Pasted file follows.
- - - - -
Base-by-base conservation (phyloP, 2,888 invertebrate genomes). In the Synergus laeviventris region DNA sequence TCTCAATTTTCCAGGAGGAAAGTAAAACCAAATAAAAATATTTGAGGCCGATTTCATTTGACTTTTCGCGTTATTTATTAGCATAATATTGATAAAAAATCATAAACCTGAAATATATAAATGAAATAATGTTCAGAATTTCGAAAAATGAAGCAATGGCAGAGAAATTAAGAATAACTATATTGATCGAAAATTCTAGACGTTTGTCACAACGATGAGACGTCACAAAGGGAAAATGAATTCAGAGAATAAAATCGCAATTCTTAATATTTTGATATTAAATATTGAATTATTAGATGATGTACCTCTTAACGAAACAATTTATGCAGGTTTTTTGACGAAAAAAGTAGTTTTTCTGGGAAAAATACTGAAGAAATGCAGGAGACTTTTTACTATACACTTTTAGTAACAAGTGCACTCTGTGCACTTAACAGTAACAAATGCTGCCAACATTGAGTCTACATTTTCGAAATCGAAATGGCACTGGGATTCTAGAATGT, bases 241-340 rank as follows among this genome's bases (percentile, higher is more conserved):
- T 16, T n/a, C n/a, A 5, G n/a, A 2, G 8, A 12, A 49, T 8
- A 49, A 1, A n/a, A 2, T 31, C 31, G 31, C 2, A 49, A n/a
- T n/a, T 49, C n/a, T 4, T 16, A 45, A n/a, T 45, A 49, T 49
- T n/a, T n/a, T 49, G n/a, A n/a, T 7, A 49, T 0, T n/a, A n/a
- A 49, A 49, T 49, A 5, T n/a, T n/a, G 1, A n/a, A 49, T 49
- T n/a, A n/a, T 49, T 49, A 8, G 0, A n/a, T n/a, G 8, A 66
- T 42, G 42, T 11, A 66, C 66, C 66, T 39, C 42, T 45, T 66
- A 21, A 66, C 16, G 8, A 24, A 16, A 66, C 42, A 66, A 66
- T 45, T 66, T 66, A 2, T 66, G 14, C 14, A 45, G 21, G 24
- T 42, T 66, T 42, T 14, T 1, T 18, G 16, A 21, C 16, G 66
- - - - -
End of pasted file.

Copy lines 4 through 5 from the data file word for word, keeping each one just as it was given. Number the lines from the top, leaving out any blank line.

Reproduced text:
- T n/a, T 49, C n/a, T 4, T 16, A 45, A n/a, T 45, A 49, T 49
- T n/a, T n/a, T 49, G n/a, A n/a, T 7, A 49, T 0, T n/a, A n/a